Step-By-Step Guide To A Maryland Sports Betting Launch

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Maryland will soon become the latest state to vet and license sportsbooks within its borders. Maryland sports betting regulations are expected to be approved next month, with application deadlines and licensing to follow.

Still, there are additional steps to take before businesses can apply for the 60 mobile sports betting licenses and dozens of retail licenses that will be available under the state’s sports betting law signed in May. 

The first step is approval of the regulations by the Maryland Lottery and Gaming Commission, tentatively scheduled for July 15. Once that’s done, and all regulations are operational, then the application and licensing process can begin. 

Here is how that process is expected to work: 

Sports Betting Operator Approval 

Sports betting applicants in Maryland will have to pass a review by the newly-created Sports Wagering Application Review Commission (SWARC) and background check by the Maryland Lottery and Gaming agency before they are licensed: 

  • Licenses will be awarded by the seven-member SWARC based on specific criteria in regulation that may include business plans and location. Other criteria will include the state’s intent to achieve racial, ethnic, and gender balance among approved applicants. Two members of the new commission were appointed by Maryland House Speaker Adrienne Jones this week. 
  • Applicants must then undergo a criminal and financial background check by Maryland Lottery and Gaming before they can be issued a sports wagering license. 

Sports Betting Application Fees

Application fees — submitted with each application, and nonrefundable — will be based on the type of license being awarded.  The fees range from $2 million for a Class A-1 license awarded to professional sports venues and large casinos to $50,000 for a Class B-2 licensee including the state fairgrounds and Riverboat on the Potomac. 

The application fee for one of 60 mobile/online licenses available under the new sports betting law will be $500,000. 

Sports Betting Licensing

Each license will be valid for five years, and will be renewable. The renewal fee for each license will be 1 percent of each licensee’s average yearly proceeds over the preceding three years, excluding 15 percent of gross sports betting revenue that each licensee must pay to Maryland’s education fund. 

Sports wagering licensees will keep the remaining 85 percent of gross sports betting revenue.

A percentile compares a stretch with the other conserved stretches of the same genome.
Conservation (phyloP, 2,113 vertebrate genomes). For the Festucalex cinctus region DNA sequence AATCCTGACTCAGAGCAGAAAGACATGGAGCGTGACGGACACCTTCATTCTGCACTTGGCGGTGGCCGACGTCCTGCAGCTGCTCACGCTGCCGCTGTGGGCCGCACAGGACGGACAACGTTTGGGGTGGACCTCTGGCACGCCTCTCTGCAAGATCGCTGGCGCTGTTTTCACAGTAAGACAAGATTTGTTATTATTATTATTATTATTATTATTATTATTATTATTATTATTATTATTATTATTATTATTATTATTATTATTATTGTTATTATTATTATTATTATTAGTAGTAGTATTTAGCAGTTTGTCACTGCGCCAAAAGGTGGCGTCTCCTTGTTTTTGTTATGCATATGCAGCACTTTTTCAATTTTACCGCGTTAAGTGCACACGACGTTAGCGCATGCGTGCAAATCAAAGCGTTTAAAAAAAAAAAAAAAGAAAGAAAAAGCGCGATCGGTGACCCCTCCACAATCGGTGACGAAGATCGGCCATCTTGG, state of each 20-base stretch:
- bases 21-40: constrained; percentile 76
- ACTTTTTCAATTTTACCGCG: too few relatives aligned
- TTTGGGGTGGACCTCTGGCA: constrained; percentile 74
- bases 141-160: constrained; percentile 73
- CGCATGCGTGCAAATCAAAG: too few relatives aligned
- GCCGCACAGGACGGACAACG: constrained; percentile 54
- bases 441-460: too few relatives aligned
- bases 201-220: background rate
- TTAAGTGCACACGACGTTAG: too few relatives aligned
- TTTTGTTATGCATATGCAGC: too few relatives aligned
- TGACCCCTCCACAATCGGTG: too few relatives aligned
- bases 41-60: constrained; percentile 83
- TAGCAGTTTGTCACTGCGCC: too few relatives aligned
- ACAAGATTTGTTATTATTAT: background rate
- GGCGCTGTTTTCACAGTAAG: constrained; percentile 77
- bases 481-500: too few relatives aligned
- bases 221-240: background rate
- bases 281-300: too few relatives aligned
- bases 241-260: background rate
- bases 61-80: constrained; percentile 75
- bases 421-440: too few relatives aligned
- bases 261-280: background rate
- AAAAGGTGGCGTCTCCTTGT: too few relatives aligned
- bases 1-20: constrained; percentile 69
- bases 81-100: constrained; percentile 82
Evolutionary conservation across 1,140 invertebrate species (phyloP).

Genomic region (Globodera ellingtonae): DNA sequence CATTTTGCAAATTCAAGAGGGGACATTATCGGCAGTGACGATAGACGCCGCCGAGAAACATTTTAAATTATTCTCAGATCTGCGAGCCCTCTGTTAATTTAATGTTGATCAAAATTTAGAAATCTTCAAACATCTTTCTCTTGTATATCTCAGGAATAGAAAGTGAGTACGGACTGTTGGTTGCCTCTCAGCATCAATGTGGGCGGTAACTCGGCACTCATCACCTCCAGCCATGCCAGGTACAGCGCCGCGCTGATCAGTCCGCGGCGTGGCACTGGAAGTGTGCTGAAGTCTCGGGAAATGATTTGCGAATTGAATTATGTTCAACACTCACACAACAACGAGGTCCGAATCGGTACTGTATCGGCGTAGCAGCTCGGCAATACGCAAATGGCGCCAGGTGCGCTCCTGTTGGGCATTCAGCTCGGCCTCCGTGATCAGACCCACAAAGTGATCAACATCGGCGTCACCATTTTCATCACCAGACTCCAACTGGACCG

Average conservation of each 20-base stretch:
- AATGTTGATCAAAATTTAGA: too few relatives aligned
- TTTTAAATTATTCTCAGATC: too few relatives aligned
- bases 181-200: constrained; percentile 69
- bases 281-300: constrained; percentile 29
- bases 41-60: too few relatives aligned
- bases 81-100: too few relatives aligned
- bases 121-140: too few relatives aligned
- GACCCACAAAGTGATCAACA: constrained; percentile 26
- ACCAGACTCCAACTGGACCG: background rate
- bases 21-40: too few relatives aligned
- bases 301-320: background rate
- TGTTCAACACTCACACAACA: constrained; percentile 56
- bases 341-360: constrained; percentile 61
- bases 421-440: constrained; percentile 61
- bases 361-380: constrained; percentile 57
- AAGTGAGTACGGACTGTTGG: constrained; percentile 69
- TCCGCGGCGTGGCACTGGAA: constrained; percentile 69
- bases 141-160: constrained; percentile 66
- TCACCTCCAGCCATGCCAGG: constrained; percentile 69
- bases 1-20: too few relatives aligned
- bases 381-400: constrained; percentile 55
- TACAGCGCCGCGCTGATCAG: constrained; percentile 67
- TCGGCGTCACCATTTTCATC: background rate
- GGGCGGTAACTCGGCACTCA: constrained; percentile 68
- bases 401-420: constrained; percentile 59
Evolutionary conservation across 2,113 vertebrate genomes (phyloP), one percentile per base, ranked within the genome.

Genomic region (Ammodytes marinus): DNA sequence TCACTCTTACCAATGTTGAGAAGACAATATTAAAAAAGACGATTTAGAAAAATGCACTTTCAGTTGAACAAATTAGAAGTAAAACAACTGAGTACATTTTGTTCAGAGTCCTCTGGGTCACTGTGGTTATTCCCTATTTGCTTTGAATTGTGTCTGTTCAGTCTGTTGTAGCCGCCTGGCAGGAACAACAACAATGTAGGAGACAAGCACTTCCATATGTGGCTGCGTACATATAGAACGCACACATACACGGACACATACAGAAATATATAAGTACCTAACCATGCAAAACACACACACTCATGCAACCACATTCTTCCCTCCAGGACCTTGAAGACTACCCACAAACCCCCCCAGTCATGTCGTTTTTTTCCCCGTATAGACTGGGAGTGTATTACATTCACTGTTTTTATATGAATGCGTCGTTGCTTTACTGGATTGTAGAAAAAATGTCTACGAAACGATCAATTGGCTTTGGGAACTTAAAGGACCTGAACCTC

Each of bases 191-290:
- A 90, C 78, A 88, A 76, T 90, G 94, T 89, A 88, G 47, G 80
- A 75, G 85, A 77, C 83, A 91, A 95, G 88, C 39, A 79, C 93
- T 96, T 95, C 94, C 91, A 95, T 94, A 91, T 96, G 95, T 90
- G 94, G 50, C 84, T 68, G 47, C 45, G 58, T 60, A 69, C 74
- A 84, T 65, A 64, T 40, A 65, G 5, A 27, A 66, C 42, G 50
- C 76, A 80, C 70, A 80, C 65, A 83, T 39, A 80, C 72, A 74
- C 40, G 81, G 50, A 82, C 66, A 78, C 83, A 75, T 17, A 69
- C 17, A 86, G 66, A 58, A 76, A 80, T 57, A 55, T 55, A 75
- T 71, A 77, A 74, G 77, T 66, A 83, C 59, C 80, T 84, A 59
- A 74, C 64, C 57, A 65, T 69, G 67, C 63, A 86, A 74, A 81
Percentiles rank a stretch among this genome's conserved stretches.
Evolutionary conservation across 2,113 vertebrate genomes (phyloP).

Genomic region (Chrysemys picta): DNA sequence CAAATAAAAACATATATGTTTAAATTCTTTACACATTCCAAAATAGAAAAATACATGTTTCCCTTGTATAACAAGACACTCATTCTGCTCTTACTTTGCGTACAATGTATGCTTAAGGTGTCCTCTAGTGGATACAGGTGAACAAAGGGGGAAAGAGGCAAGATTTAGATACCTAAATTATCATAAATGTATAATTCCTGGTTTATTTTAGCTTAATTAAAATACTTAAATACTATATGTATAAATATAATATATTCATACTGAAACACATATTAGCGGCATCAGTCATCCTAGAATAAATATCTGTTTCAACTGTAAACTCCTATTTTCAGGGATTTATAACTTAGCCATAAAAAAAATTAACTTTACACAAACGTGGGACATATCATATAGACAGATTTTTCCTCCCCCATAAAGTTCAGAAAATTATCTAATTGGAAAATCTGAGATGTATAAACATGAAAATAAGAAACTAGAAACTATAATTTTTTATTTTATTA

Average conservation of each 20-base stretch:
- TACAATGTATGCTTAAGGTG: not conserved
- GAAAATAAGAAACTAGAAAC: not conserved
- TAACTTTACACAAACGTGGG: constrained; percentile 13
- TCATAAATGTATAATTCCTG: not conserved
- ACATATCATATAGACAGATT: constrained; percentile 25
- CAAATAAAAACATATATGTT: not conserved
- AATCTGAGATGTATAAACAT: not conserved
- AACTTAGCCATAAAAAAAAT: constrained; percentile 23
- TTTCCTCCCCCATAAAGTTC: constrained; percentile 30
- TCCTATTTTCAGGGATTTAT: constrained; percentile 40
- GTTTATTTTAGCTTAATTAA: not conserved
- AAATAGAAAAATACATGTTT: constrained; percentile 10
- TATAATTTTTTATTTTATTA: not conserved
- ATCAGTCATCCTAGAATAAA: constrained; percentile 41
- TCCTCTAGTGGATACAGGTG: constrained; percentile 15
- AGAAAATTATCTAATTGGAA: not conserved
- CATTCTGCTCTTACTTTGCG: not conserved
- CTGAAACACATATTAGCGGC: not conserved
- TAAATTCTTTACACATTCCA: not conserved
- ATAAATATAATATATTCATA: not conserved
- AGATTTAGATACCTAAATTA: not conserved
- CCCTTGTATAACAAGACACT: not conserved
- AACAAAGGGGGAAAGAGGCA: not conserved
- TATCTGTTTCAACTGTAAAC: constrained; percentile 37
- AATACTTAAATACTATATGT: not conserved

Live Sports Betting

A firm launch date for Maryland sports betting is unknown although the Maryland Lottery and Gaming website does say “some of the entities named in the (new law) may have their brick-and-mortar sports wagering operations up and running during the fall of 2021.” 

Maryland’s new law sets aside 17 licenses for specific venues, should they apply. The businesses — listed on the Maryland Lottery and Gaming website — include professional sports venues like FedEx Field and Oriole Park at Camden Yards, as well as casinos, horse racetracks, OTBs, and bingo halls. 

Although they are almost assured a sports betting license, those entities must still apply, pay their fees, be approved by SWARC, and pass a background check before a license can be issued.

What’s Next?

Aside from tentative approval of the regulations by the state gaming commission on July 15,  there’s no firm timeline for what happens next with Maryland sports betting.

 “Unfortunately, there isn’t much we can tell you at this point,” Maryland Lottery and Gaming Assistant Director of Communications for Public Affairs Seth Elkin said in an email to Gaming Today yesterday. “(We are) in the process of drafting sports wagering operational regulations, and we aren’t able to address questions about the timing of the numerous steps that will be necessary to launch sports wagering.”

Elkin said his agency’s sports wagering FAQ page will be updated as new information becomes available.

About the Author
Rebecca Hanchett

Rebecca Hanchett

Writer and Contributor
Rebecca Hanchett is a political writer based in Kentucky's Bluegrass region who covers legislative developments at Gaming Today. She worked as a public affairs specialist for 23 years at the Kentucky State Capitol. A University of Kentucky grad, she has been known to watch UK basketball from time to time.

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